Minister launches forestry afforestation programme
The Irish forestry and forestry products sector has contributed €2.3 billion to the Irish economy and supported 12,000 jobs.
11 October 2017
The Minister of State at the Department of Agriculture, Food and the Marine, Andrew Doyle, launched the start of the 2017-18 forestry planting season during a visit to a tree nursery in Co. Wicklow on September 26.
Since 1990, the forestry programme has invested over €2.5 billion in rural Ireland and resulted in over 300,000 hectares planted with trees.
Referring to the Forestry Programme, the Minister of State said: “Forestry plays a huge economic, environmental, social, and recreational role in Ireland and I am delighted that we are continuing our support for new forests again this year.
“The current Afforestation Scheme offers huge benefits to landowners and is an ideal opportunity to plant trees as part of your farming enterprise. Applications are now invited under the Scheme under which 100% of the costs of establishment are covered by the Department and 15 guaranteed annual premium payments are also available.
“Over13,000 Irish farmers received a forestry payment in 2016, while Departmental records indicate that the most popular planting option attracts an annual guaranteed premium of €510 per hectare.”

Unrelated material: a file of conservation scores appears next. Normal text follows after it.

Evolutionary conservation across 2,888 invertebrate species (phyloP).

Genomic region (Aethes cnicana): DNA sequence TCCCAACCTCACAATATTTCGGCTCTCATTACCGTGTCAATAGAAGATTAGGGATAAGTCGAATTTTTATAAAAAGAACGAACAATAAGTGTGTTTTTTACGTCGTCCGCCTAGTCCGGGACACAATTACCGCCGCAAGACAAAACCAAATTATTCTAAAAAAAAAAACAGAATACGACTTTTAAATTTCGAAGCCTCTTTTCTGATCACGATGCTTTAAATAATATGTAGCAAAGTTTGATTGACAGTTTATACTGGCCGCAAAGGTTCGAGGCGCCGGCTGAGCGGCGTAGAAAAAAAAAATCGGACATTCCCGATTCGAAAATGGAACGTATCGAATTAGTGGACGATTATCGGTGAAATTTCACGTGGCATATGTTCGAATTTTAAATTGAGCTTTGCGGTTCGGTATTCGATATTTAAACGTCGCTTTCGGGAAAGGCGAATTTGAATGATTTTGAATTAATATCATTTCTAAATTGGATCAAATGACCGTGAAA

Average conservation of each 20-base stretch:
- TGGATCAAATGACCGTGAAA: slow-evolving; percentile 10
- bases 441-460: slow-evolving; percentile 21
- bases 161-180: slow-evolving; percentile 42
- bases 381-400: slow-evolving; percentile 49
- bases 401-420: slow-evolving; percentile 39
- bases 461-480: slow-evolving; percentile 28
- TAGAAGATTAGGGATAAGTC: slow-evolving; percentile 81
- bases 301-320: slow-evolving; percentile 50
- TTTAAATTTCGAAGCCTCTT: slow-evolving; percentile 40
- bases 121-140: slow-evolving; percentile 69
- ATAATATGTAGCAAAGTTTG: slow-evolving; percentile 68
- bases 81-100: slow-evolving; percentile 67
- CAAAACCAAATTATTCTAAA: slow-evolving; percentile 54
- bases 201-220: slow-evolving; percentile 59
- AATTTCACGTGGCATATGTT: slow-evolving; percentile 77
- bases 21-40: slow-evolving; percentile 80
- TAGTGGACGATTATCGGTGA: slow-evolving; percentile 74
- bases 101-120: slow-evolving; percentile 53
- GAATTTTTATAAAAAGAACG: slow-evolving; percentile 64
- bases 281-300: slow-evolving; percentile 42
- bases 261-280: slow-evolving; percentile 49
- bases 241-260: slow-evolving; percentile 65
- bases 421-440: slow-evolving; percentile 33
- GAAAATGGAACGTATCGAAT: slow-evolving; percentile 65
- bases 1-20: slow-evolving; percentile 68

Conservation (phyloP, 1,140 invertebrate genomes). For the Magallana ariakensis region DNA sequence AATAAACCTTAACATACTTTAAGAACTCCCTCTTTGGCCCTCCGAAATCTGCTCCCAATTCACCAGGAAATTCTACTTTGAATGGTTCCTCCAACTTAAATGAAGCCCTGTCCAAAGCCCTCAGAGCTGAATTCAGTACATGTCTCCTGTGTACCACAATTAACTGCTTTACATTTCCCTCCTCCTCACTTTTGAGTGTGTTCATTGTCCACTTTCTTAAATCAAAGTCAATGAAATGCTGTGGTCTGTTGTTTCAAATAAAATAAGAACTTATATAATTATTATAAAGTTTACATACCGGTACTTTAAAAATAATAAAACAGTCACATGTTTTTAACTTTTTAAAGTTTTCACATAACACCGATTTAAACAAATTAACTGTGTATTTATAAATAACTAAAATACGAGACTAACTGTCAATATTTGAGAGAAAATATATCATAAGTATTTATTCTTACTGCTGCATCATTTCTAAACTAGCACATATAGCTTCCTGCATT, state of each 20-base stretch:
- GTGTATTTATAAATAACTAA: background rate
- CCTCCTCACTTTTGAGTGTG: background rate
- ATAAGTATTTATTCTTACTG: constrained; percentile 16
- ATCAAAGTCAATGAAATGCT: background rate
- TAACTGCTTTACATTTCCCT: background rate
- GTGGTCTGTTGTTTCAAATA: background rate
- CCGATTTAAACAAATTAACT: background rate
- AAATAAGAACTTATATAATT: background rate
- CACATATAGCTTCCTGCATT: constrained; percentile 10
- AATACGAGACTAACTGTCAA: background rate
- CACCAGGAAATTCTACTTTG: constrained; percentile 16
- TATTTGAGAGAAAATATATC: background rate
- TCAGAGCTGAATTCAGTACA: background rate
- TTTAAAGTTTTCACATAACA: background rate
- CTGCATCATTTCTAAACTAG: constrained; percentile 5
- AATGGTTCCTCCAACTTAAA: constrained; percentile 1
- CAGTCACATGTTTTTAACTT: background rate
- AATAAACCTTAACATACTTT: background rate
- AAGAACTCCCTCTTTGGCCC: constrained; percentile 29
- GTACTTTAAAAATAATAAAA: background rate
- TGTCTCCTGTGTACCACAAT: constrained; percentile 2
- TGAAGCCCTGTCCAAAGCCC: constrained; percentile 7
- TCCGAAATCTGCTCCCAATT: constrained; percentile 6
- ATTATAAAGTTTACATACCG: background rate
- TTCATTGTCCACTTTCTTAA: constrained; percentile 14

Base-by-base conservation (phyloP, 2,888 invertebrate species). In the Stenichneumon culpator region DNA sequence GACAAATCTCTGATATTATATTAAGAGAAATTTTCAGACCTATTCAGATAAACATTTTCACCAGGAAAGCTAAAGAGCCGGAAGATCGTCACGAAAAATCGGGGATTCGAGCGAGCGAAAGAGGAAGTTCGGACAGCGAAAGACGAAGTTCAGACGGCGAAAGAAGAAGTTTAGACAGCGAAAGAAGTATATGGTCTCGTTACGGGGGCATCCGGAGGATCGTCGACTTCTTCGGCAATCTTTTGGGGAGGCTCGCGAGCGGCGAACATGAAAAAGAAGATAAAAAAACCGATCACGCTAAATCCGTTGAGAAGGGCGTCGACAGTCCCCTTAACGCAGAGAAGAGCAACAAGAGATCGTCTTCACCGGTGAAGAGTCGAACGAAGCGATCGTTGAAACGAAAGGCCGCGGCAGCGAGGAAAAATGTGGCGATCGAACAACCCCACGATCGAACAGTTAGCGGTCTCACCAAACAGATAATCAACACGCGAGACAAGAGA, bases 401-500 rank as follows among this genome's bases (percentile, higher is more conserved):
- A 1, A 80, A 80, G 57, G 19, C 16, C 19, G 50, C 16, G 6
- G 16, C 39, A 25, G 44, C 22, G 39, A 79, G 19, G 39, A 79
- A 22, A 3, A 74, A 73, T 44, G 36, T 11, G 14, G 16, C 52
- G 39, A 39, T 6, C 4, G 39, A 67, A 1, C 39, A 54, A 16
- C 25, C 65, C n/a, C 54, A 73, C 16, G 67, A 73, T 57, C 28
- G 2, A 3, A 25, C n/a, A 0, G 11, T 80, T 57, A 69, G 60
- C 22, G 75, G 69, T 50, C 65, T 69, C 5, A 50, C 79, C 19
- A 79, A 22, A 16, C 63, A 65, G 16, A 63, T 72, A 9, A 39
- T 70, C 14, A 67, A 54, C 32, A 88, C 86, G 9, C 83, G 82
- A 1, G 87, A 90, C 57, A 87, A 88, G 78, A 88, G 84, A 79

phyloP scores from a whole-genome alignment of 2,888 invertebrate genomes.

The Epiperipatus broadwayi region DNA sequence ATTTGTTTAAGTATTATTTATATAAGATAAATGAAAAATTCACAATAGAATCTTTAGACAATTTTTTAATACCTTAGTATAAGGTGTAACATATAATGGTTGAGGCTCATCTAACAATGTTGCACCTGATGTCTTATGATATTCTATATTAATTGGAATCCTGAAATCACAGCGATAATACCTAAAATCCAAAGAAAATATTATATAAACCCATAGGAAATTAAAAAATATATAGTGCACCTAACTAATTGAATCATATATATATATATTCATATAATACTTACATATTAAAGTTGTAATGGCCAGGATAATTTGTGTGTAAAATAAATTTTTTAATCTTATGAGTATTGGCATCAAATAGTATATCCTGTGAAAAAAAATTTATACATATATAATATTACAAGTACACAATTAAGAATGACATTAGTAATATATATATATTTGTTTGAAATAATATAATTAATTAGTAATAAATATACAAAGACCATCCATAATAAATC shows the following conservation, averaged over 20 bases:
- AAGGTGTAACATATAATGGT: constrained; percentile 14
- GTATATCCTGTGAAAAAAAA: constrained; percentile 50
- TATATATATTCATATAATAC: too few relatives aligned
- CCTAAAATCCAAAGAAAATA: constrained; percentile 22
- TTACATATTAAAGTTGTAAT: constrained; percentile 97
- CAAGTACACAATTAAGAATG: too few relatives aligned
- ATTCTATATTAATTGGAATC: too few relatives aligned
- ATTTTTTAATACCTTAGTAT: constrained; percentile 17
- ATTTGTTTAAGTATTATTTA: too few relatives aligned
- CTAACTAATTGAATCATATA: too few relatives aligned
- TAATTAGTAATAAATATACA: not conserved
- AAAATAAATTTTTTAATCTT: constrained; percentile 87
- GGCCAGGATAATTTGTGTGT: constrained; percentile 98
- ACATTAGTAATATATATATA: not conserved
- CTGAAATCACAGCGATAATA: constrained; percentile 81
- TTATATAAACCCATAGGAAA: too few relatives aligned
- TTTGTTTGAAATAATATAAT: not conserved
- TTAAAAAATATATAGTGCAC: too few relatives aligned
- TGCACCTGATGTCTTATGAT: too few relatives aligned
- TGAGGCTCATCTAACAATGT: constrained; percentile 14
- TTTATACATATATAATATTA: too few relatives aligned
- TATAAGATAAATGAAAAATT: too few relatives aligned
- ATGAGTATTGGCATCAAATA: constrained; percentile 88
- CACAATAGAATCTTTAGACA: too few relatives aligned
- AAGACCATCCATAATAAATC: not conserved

The Minister also drew attention to the range of options available to interested landowners, stating that “there are 12 planting categories under the Afforestation Scheme to suit all scenarios and preferences including native woodland establishment, forestry for fibre, which has a short 15 year rotation, and agro forestry where agriculture and forestry can co-exist on the same land.
The Afforestation Scheme (incorporating Native Woodland Establishment, Agro-Forestry and Forestry for Fibre), the Forest Roads Scheme, the Woodland Improvement (Thinning and Tending) Scheme, the Seed Stand and Seed Orchard Scheme, and the NeighbourWood Scheme are all currently open and I will shortly be launching the Native Woodland Conservation Scheme”.
The Minister concluded by encouraging landowners to seriously consider forestry commenting that: “forestry does not have to be an alternative to agriculture, instead forestry should be seen as a complementary activity which is very much part of the farming mix.
“Under current rules, forestry is compatible with the Basic Payment Scheme and, under certain conditions, is also compatible with GLAS. My Department and Teagasc are keen to work with and support any interested landowners and I would encourage them to contact us or your local forestry company for a discussion on how to take the next step”.